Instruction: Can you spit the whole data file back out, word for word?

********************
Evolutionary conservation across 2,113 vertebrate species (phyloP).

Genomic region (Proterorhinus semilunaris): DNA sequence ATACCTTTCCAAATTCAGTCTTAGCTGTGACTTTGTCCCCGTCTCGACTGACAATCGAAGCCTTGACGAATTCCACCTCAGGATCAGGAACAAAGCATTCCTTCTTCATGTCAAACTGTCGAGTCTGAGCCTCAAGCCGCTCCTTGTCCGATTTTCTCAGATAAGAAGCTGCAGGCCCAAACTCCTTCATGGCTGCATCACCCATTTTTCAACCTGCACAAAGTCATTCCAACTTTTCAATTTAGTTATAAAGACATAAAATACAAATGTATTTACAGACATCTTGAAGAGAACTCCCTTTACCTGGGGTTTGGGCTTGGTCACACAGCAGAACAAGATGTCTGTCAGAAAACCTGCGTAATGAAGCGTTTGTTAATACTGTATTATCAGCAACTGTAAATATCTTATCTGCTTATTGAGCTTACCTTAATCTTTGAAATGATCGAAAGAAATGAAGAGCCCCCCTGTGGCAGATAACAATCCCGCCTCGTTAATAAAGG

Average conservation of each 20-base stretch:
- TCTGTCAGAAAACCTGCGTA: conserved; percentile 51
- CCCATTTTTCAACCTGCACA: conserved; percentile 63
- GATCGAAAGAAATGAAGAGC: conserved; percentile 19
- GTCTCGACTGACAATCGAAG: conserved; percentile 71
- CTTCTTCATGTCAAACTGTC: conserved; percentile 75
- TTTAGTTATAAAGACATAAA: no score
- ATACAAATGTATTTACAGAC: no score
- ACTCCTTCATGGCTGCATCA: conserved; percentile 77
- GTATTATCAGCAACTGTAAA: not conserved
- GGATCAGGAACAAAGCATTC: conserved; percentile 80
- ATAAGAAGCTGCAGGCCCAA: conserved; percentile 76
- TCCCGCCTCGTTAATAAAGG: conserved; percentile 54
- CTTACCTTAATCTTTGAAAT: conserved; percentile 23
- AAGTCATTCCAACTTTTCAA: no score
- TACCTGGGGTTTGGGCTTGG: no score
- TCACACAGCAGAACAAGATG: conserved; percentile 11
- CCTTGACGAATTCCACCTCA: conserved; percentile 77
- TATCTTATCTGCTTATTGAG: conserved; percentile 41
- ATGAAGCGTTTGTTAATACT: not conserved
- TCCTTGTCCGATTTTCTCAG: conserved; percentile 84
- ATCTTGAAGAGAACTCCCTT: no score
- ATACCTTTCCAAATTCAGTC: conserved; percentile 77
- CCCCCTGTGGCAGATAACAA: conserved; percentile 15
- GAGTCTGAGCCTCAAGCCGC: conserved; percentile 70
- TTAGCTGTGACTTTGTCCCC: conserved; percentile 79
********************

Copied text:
Evolutionary conservation across 2,113 vertebrate species (phyloP).

Genomic region (Proterorhinus semilunaris): DNA sequence ATACCTTTCCAAATTCAGTCTTAGCTGTGACTTTGTCCCCGTCTCGACTGACAATCGAAGCCTTGACGAATTCCACCTCAGGATCAGGAACAAAGCATTCCTTCTTCATGTCAAACTGTCGAGTCTGAGCCTCAAGCCGCTCCTTGTCCGATTTTCTCAGATAAGAAGCTGCAGGCCCAAACTCCTTCATGGCTGCATCACCCATTTTTCAACCTGCACAAAGTCATTCCAACTTTTCAATTTAGTTATAAAGACATAAAATACAAATGTATTTACAGACATCTTGAAGAGAACTCCCTTTACCTGGGGTTTGGGCTTGGTCACACAGCAGAACAAGATGTCTGTCAGAAAACCTGCGTAATGAAGCGTTTGTTAATACTGTATTATCAGCAACTGTAAATATCTTATCTGCTTATTGAGCTTACCTTAATCTTTGAAATGATCGAAAGAAATGAAGAGCCCCCCTGTGGCAGATAACAATCCCGCCTCGTTAATAAAGG

Average conservation of each 20-base stretch:
- TCTGTCAGAAAACCTGCGTA: conserved; percentile 51
- CCCATTTTTCAACCTGCACA: conserved; percentile 63
- GATCGAAAGAAATGAAGAGC: conserved; percentile 19
- GTCTCGACTGACAATCGAAG: conserved; percentile 71
- CTTCTTCATGTCAAACTGTC: conserved; percentile 75
- TTTAGTTATAAAGACATAAA: no score
- ATACAAATGTATTTACAGAC: no score
- ACTCCTTCATGGCTGCATCA: conserved; percentile 77
- GTATTATCAGCAACTGTAAA: not conserved
- GGATCAGGAACAAAGCATTC: conserved; percentile 80
- ATAAGAAGCTGCAGGCCCAA: conserved; percentile 76
- TCCCGCCTCGTTAATAAAGG: conserved; percentile 54
- CTTACCTTAATCTTTGAAAT: conserved; percentile 23
- AAGTCATTCCAACTTTTCAA: no score
- TACCTGGGGTTTGGGCTTGG: no score
- TCACACAGCAGAACAAGATG: conserved; percentile 11
- CCTTGACGAATTCCACCTCA: conserved; percentile 77
- TATCTTATCTGCTTATTGAG: conserved; percentile 41
- ATGAAGCGTTTGTTAATACT: not conserved
- TCCTTGTCCGATTTTCTCAG: conserved; percentile 84
- ATCTTGAAGAGAACTCCCTT: no score
- ATACCTTTCCAAATTCAGTC: conserved; percentile 77
- CCCCCTGTGGCAGATAACAA: conserved; percentile 15
- GAGTCTGAGCCTCAAGCCGC: conserved; percentile 70
- TTAGCTGTGACTTTGTCCCC: conserved; percentile 79